During the month of Ramadan, people of the Muslim faith refrain from eating and drinking — as well as sex — from dawn to sunset. My own fertility quest, and the many meanderings of the mind that go with it, led me to wonder: What do pregnant women do during Ramadan? Do they have to fast, too? Certainly that can’t be healthy for their unborn children or themselves. So I looked into it more, and this is what I learned.
While there are some pregnant women who feel pressured to fast and actually want to fast during Ramadan — after all, it is a very serious part of their culture and is steeped in tradition — there are no requirements for pregnant (or nursing) women to fast.
Those expecting mothers who still wish to observe this time and fulfill their requirements are able to do so through charity work, specifically feeding the hungry. It first struck me as odd that substituting fasting for feeding others was the way in which the requirements of Ramadan could be met. But then I learned the purpose and meaning behind such a trade-off. Feeding others who otherwise go without food every day — or rather, those who “fast” during the rest of the year through no choice of their own — is actually a quite profound, albeit ironic, substitution for one’s own fasting. And it somehow makes beautiful sense.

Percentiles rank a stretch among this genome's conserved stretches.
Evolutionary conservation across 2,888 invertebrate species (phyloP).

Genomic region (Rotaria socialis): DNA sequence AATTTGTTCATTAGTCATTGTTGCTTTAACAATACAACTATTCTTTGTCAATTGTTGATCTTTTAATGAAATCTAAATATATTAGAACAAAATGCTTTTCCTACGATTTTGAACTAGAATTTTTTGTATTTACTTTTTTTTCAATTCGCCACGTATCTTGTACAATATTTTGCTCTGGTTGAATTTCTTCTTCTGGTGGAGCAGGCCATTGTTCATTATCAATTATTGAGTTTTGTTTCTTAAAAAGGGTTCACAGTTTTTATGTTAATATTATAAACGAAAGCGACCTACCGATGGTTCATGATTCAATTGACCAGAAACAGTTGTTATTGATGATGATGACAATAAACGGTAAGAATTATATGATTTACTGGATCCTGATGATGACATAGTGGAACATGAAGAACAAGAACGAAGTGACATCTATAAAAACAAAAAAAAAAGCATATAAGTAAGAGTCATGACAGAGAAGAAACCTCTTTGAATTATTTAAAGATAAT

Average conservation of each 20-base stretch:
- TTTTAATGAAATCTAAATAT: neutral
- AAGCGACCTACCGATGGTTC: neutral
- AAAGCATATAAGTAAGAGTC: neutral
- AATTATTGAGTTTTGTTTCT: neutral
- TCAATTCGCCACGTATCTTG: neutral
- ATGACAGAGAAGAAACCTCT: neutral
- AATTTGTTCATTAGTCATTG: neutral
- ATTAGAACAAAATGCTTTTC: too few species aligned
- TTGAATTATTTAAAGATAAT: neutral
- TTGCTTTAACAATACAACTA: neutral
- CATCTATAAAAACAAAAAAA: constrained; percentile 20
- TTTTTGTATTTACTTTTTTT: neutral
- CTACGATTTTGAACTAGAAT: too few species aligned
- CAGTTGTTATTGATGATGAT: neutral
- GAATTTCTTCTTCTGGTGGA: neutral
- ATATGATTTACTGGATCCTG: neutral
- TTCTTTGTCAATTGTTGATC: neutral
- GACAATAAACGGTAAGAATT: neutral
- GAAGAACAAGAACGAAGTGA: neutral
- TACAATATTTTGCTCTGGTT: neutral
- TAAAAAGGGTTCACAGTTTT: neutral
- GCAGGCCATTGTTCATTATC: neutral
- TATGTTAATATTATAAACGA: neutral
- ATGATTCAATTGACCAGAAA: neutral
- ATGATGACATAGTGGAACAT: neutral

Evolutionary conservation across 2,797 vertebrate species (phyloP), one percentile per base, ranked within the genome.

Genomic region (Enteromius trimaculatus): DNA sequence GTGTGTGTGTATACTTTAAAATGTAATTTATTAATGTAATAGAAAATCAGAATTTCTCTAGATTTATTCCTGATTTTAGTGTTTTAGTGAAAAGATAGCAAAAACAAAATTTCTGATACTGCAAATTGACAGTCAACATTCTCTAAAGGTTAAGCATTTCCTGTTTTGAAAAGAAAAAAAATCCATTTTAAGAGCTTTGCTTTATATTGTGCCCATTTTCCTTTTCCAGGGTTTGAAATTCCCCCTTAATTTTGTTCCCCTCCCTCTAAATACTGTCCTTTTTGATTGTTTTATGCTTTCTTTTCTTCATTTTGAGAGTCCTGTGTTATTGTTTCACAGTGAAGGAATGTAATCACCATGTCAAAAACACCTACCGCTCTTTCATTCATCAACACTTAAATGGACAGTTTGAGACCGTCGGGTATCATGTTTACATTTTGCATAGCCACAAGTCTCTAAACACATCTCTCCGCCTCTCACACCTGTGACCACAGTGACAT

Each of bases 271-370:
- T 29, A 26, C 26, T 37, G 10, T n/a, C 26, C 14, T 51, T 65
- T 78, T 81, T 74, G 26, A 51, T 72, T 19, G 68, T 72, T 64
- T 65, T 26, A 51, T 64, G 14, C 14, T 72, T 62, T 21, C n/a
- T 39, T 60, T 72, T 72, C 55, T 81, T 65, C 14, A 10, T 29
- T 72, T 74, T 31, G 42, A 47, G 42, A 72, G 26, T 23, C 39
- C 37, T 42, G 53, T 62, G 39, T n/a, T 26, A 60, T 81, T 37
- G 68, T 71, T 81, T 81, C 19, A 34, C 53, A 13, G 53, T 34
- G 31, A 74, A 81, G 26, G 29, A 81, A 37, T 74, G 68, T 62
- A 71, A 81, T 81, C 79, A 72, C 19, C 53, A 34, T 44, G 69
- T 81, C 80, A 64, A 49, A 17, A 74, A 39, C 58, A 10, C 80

During my little other-culture query, I also learned that the elderly, the sick, and travelers don’t have to fast during Ramadan either. And that children do not officially begin the practice of fasting until 16 years old, but that many are eager to participate and do so at 13.
It all makes sense, of course. I don’t know what I was expecting to find, and perhaps I’m a bit naive — and ignorant — when it comes to this blessed month of the Muslim culture.
Do you participate in Ramadan? If so, are there pressures for pregnant women to fast even though they are exempt from doing so? Have you volunteered or done charity work instead? I’d love to hear your personal experiences!
Read more of Aela’s writing at Two Moms Make A Right